In it he suggests that those of us in the scifi/fantasy world get off of our pessimistic asses and stop writing dystopias. Now, it's already too late for me, although I did try to infuse The Year of the Crow with a dollop of hope. His point is that we dream what we write. We dream what we read. Writers not only write how it is. They also write how it could be. There's much to be said about telling stark truths and writing cautionary tales. We can't live on dreams of rosy futures alone. But we can't live without them, either. And, Stephenson says, we have been living without good dreams for too long a time.
A few days ago, I claimed to have come up with a possible solution to the Israeli/Palestian conundrum. But until I read Neal's argument, I was shy about sharing. Now the way to do so is clear as a bell. Present it as the fiction which, as of today, it is. With that in mind, I offer this rosy-fingered dream to a writer of political possibilities of the future.
There is one overriding concern for Israel as it stands today. Unless Palestinians are evicted from Israeli lands, all possible futures point to an eventual majority of Palestinians within the country which, unless Israel wants to become something other than a democratic state, will soon drown the dream of a Jewish homeland. Of a safe haven.
So here is my fictional solution.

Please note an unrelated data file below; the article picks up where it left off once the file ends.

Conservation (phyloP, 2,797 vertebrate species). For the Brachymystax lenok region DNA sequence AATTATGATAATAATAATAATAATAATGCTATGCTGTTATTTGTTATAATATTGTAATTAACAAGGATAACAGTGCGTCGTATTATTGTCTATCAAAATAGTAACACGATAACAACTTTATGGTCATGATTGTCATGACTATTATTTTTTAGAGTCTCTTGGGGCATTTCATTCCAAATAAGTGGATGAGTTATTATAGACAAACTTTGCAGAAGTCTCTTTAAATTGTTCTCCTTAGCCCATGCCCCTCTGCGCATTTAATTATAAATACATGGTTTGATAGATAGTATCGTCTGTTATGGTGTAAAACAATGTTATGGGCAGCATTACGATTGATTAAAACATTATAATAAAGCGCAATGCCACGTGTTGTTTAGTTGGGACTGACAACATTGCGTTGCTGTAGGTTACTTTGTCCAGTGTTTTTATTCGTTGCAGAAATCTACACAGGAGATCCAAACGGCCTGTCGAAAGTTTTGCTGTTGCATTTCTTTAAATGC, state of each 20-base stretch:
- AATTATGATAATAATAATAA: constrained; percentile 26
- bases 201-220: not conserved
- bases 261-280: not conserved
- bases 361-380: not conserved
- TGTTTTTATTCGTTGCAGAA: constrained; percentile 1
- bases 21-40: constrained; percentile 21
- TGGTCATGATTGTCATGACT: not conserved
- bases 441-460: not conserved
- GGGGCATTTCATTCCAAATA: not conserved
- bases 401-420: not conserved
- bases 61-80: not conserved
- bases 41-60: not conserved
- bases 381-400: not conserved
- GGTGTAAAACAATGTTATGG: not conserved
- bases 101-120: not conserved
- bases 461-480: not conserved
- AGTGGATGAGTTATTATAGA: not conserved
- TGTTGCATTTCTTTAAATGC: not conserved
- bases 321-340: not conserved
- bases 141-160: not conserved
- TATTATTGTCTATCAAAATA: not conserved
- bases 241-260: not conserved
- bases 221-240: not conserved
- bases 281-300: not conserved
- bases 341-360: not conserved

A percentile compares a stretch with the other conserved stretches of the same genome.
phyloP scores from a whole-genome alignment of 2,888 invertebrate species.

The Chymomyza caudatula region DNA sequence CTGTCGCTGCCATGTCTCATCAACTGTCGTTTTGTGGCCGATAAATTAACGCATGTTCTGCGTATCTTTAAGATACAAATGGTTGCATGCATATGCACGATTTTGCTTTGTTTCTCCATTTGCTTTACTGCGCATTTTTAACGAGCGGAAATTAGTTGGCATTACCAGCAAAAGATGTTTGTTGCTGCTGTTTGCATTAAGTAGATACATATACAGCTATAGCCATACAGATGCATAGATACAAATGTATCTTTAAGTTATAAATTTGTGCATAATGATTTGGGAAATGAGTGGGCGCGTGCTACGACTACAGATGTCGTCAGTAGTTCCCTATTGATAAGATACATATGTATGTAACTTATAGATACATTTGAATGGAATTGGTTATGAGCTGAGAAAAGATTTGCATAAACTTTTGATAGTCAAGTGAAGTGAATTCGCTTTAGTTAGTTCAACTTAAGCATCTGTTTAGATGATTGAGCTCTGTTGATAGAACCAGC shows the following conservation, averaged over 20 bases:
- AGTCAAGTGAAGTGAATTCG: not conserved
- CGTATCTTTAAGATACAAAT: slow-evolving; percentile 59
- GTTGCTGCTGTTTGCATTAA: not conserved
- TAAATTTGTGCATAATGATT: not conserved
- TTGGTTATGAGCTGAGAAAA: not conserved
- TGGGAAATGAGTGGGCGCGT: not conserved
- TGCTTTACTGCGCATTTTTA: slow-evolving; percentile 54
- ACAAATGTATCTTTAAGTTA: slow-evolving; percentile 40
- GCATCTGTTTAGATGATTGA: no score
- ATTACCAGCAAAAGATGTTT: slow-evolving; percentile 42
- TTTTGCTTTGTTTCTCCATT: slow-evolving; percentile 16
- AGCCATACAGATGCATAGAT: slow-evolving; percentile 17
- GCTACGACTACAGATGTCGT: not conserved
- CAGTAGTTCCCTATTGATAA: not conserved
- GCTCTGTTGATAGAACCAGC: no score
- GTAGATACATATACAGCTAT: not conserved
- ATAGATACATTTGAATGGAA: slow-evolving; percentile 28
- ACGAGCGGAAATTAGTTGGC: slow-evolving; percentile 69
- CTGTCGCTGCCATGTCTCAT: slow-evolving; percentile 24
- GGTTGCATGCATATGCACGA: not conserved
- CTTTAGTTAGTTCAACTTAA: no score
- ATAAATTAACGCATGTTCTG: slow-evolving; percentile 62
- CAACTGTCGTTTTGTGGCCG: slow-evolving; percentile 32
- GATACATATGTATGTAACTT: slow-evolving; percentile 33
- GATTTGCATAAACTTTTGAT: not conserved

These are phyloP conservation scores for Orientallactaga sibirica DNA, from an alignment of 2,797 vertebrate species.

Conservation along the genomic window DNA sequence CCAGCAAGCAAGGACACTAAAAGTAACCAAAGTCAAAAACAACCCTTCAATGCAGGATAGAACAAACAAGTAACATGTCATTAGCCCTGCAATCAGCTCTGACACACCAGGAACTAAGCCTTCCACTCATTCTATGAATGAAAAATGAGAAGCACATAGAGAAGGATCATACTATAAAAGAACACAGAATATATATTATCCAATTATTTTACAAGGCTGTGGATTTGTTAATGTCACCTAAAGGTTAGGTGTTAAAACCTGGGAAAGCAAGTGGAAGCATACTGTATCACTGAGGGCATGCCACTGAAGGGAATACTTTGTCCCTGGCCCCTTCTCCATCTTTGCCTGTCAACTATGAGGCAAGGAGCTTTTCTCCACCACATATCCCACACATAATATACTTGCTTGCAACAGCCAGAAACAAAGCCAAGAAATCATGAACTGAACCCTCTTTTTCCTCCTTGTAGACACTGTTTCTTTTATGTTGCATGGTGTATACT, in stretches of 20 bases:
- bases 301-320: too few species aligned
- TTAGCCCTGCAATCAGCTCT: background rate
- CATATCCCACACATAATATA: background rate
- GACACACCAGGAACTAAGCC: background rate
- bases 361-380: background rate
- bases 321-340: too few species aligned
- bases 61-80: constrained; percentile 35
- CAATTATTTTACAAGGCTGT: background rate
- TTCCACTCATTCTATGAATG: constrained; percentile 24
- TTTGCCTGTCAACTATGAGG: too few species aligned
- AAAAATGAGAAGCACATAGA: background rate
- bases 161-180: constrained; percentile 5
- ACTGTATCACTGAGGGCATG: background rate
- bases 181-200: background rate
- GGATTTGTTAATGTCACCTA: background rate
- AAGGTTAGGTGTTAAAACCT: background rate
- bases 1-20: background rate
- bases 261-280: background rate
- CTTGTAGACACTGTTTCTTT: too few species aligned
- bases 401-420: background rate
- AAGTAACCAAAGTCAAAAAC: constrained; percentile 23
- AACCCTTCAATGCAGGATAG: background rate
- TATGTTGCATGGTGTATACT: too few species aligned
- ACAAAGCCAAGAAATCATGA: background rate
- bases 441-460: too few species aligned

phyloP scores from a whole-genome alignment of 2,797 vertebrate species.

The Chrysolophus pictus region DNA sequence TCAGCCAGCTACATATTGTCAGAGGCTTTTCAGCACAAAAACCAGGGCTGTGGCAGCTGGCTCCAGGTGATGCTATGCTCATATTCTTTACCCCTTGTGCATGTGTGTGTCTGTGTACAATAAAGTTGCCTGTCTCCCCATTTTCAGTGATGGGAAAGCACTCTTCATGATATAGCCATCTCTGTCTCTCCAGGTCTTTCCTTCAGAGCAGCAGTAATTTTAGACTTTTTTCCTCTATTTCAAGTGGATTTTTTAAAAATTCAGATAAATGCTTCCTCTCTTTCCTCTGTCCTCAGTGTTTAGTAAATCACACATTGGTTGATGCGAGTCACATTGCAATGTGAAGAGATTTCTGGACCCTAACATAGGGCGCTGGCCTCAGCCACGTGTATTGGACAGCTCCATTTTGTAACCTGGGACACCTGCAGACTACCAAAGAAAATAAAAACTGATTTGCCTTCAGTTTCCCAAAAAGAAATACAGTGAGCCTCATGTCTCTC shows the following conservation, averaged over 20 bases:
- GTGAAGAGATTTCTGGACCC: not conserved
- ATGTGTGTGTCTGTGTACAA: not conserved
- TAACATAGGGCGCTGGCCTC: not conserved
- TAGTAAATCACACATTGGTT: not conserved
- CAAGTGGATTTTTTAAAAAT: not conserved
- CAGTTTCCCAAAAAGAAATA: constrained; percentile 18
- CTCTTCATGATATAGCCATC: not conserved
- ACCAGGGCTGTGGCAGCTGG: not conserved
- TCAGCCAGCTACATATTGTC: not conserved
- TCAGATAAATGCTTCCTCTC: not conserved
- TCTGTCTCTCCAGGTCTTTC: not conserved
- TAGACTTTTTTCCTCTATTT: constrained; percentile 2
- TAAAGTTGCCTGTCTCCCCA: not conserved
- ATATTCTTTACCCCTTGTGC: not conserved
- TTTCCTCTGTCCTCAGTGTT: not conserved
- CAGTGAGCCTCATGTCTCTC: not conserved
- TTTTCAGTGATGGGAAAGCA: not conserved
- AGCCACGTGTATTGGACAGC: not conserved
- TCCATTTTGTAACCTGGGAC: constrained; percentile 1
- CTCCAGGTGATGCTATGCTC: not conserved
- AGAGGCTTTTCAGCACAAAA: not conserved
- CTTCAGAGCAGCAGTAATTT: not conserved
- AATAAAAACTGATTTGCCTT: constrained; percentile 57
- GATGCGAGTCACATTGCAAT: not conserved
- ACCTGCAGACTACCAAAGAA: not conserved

- Create the two states of Israel and Palestine, based on the 1967 borders.
- Everybody remain in the homes they currently occupy.
- Israel writes a new constitution which grants all the rights and privileges of citizenship to all resident Palestinians except the franchise in national elections - they may, however, elect representatives to sit in the Knesset as observers and consultants.
- Palestine writes a new constitution which grants all the rights and privileges of citizenship to all resident Israelis except the franchise in national elections - they may, however, elect representatives to sit in Parliament as observers and consultants.
- The Palestinian residents in Israel will constitute a non-resident voting bloc in Palestinian national elections.
- The Israeli residents in Palestine will constitute a non-resident voting bloc in Israeli national elections.
- Jerusalem will serve as the national capitol of both states, with administrative districts for both nations set aside for that purpose.
- The "Holy" precincts of Jerusalem will be administered as a protectorate under the United Nations, with particular sites cared for by those particular religious institutions which have traditionally cared for them or which fall within the purview of the interests of each religion. Disputes to be settled by the U.N.
So have at it, future alternative historians. Show us a future that works. Show us something we can dream of, something we can wake up tomorrow and work for. I just know there is someone out there who can write the novel of the Israeli-Palestinian peace accords. Or the one in which North Koreans stage a bloodless coup. Which is, of course, completely impossible.
Except in fiction.